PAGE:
Identity in Christ
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“I care very little if I am judged by you or by any human court; indeed, I do not even judge myself. My conscience is clear, but that does not make me innocent. It is the Lord who judges me”(NIV).
Paul did not care if other people judged him. He knew the Lord judges. When we stop caring about our image but instead care about what the Lord thinks of our character, we eliminate the need to seek external approval. It doesn’t matter what the next-door neighbor believes; God knows the intentions of our hearts. He alone is the judge; we are not.
What relief we feel when we don’t have to “keep up with the Joneses.” Status, fame, and worldly concerns slip away. Instead, we get our approval from one source—God—who loves us enough to send his one and only son to die for us.
Our identity is in Jesus Christ and the sacrifice he made for us. We get off the emotional roller coaster when we do not link our identity to our accomplishments or sins. Christ took our sins upon himself when he died on the cross, so we would be made holy and clean before God. Now we are part of his family:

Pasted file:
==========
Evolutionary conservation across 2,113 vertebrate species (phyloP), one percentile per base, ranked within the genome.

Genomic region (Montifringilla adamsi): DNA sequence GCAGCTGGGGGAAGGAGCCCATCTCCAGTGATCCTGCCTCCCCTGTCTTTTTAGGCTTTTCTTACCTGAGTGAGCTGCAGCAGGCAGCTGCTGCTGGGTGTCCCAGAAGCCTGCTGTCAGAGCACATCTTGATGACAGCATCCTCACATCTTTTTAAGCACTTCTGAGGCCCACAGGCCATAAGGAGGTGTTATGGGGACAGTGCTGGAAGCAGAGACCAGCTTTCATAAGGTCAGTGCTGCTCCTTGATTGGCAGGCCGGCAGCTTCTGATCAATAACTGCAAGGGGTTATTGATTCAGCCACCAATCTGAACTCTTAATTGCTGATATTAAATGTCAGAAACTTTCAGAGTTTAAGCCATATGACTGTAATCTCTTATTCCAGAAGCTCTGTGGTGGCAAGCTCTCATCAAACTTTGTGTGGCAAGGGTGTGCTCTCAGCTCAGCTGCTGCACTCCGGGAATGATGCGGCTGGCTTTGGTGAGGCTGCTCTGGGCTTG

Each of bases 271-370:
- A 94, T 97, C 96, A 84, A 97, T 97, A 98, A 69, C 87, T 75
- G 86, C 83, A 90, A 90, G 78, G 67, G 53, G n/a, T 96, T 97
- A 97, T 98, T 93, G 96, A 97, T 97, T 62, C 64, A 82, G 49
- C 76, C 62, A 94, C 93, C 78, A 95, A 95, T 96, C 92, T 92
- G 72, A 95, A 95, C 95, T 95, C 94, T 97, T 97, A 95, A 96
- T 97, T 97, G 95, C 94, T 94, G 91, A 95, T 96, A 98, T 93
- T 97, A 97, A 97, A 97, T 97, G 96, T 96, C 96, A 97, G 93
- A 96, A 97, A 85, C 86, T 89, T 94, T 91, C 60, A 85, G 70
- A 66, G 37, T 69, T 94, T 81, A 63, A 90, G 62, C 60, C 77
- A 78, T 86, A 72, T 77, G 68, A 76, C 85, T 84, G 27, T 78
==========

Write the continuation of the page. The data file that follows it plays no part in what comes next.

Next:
“Therefore, there is now no condemnation for those who are in Christ Jesus” (NIV).
What a relief to know that we will not be condemned when we go to heaven, because Jesus was condemned for us, and he received our punishment.
It doesn’t matter what you think of yourself, because you become transformed as you trust Jesus to take away your sins—to be the sacrificial lamb that died for you. Once you accept Christ as your Lord and Savior and follow him, he becomes your new identity.
“For we are to God the pleasing aroma of Christ ...” (NIV).
God even thinks we smell like his son! Ask the Lord to exchange the desire you have for the world’s approval, for his approval.
When we are not concerned with what others think of us, or even what we think of ourselves, but instead focus on what God thinks, we arrive at humility. Timothy Keller, the author of The Freedom of Self-Forgetfulness, wrote,
“The essence of gospel-humility is not thinking more of myself or thinking less of myself, it is thinking of myself less.”
Instead of worrying about how you look or focusing on your weight, you should think less about yourself altogether. Focus on who you are in Christ.
Copyright © Susan U. Neal, used with permission.
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